Military Overseas Housing Allowances Should Be More Realistic

FPCD-80-33: Published: Mar 5, 1980. Publicly Released: Mar 5, 1980.

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In 1970, Congress amended authorizing legislation to permit the station housing allowance to be set at the difference between basic allowance for quarters (BAQ) and overseas housing costs. The following year Congress also set BAQ at amounts that could be reasonably related to housing costs in the United States. Because of the large increased costs since the authorizing legislation was passed, a review of military housing allowances overseas was undertaken. The review focused on: (1) determining how BAQ rates have been affected by adjustments to military compensation since 1971; (2) reviewing the legislative history and regulations pertaining to station housing allowances; (3) identifying and comparing several indicators of housing costs in the United States with BAQ; (4) reviewing the detailed Per Diem, Travel, and Transportation Allowance Committee's calculation of station housing allowances; (5) evaluating a Committee proposal to revise station housing allowances, and (6) discussing these matters with knowledgeable Department officials.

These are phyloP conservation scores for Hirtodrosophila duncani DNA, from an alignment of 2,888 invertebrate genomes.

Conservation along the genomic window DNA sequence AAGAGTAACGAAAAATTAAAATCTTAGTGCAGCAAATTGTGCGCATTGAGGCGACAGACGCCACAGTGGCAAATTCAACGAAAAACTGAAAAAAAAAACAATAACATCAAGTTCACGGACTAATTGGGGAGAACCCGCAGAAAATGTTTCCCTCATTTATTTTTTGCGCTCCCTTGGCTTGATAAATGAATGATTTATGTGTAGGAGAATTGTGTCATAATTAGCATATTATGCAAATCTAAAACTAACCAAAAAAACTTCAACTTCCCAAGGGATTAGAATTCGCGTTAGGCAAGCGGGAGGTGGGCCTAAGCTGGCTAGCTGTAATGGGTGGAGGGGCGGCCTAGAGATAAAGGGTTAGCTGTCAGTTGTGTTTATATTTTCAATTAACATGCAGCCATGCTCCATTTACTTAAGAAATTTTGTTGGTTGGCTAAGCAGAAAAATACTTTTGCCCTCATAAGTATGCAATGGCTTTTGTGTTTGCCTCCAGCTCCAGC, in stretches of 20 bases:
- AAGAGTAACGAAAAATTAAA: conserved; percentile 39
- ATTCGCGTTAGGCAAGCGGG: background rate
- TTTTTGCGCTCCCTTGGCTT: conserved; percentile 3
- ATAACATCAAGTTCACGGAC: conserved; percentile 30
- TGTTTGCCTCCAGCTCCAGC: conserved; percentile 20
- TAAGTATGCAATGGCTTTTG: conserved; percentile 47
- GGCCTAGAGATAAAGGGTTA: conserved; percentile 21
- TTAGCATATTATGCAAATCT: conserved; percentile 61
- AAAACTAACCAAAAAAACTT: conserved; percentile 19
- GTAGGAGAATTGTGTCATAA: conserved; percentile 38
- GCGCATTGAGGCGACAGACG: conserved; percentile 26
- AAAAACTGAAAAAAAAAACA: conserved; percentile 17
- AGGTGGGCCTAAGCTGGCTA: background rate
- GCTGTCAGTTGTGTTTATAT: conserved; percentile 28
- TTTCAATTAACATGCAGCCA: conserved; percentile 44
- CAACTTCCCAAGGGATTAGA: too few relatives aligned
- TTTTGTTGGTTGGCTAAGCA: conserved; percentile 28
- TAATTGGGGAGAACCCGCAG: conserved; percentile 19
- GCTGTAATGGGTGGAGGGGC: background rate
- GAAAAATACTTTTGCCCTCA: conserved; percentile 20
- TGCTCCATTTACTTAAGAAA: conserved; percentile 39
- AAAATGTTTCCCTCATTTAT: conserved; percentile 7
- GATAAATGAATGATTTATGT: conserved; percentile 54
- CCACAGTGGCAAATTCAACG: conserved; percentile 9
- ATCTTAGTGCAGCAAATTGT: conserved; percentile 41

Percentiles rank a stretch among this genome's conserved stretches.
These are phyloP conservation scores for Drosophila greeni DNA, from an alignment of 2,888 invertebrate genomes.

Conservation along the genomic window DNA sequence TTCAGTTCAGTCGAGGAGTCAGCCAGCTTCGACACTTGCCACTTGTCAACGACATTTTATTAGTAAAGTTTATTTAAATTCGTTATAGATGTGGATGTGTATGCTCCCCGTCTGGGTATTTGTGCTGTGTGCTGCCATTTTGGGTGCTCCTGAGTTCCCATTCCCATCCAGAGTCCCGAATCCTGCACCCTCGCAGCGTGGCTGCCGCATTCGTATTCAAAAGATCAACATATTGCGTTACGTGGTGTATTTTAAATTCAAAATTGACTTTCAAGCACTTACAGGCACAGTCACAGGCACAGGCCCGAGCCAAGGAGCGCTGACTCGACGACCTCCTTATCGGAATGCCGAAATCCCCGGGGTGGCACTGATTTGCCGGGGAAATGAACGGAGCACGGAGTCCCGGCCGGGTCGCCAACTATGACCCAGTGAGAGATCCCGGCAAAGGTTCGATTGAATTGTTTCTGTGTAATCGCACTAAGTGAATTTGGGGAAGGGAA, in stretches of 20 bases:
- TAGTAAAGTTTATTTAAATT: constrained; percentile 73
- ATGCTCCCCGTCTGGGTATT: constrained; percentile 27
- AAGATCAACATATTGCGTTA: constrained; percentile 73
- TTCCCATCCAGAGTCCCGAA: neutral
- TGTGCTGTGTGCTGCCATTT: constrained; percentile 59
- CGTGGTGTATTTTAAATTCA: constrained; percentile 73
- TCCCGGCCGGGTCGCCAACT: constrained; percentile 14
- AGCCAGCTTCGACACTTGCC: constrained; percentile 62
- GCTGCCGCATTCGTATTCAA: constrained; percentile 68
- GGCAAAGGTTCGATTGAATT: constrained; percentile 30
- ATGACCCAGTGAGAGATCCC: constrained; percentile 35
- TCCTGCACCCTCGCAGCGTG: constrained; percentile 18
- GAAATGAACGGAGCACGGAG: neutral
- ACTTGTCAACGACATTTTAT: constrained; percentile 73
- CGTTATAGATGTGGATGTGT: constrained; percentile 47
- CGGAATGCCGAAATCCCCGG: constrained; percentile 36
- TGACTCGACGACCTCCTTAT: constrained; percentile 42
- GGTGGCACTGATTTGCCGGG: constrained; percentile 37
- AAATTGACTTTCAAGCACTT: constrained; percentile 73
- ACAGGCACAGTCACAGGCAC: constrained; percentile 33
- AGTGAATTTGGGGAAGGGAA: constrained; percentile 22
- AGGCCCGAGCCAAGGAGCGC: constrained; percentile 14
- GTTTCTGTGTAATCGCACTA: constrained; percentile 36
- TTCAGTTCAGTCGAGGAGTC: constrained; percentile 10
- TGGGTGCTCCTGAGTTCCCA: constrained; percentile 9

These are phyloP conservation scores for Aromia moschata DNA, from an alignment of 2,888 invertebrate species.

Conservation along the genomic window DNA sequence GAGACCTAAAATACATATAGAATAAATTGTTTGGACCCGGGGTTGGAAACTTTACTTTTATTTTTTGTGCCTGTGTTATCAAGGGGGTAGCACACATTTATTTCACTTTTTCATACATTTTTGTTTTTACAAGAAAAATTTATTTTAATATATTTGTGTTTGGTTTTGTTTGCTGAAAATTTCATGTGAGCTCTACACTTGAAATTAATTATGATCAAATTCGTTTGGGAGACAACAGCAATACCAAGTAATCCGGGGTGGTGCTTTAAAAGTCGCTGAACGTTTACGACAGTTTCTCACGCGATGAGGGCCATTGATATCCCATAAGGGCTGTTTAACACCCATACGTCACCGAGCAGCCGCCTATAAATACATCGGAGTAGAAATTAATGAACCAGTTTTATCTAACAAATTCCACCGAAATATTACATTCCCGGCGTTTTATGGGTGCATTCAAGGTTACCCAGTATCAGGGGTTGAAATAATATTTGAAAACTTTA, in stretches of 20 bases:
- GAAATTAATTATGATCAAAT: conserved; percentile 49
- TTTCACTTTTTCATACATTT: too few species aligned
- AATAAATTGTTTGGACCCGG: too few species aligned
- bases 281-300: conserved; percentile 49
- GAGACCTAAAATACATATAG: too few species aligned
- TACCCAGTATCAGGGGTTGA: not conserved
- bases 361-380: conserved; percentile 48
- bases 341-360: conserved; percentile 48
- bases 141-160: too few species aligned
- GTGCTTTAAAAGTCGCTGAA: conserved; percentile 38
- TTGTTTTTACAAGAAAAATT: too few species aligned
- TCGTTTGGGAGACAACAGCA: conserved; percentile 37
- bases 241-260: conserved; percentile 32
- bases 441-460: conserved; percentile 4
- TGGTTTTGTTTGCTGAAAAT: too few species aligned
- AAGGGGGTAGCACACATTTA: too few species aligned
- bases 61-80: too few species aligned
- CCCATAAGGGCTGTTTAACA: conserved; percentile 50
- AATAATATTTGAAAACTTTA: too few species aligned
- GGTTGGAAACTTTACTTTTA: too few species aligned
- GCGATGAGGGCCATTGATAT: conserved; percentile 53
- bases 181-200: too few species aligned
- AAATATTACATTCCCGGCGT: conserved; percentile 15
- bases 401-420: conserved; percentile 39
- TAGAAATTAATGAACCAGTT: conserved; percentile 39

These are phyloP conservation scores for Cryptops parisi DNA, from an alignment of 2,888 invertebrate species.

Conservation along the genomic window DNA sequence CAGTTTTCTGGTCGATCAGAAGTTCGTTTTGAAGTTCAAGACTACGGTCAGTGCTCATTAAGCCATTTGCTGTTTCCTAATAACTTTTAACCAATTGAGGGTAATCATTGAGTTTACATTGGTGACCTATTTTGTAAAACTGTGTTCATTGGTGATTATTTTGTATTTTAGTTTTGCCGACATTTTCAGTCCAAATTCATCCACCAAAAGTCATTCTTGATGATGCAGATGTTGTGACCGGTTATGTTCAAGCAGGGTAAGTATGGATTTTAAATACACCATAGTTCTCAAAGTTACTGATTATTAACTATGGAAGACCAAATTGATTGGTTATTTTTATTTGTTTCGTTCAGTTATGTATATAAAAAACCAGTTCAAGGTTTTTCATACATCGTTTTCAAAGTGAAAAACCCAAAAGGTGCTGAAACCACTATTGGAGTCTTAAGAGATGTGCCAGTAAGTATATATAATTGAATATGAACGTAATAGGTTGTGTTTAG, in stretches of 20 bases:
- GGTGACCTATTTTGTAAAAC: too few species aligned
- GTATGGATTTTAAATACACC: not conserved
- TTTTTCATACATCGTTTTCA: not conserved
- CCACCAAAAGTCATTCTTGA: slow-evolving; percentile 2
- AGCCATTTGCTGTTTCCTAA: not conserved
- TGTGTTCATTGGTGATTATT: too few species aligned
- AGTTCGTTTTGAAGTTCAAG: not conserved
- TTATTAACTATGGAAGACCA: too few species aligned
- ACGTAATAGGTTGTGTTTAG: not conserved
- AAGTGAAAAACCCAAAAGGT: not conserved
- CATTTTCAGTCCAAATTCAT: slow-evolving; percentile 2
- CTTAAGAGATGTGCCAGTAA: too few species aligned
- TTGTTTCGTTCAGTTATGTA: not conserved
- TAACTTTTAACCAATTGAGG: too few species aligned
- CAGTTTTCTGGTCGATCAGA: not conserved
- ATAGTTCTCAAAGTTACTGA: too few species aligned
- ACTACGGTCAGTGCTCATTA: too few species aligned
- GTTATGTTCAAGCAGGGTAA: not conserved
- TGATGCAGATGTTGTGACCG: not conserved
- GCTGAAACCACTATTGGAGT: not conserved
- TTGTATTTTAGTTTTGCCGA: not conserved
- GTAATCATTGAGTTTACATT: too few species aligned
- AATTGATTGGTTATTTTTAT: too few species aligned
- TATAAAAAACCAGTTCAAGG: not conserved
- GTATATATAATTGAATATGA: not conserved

BAQ is no longer representative of housing costs in the continental United States, and its use significantly increases station housing allowances by overcompensating members for extra housing costs. At many locations where the allowance is paid, housing costs are less than what military personnel experience in the United States. Payment of the allowance under these circumstances creates perceived windfalls for persons transferring to station allowance localities and penalties for those leaving the allowance areas. Thus, it is an unwarranted Government and taxpayers' expense. Presently, there are several sources of information on housing costs in the United States which could be used as a reasonable basis for computing the extra costs of overseas housing. Use of these standards could result in savings of about $50 million to nearly $150 million annually. Savings could be offset by a revised and more equitable method of computing the allowance. The proposed rent-plus method offers several advantages over the current procedures. It would reduce errors and inconsistencies in processing data and do away with a large and time-consuming questionnaire system. More importantly, it would remedy an inequity inherent in the current calculation procedures whereby junior officers and junior enlisted personnel are penalized relative to senior personnel. Because improvement to the overall system is being considered, now is the appropriate time to also adopt a new standard of housing cost in lieu of BAQ.

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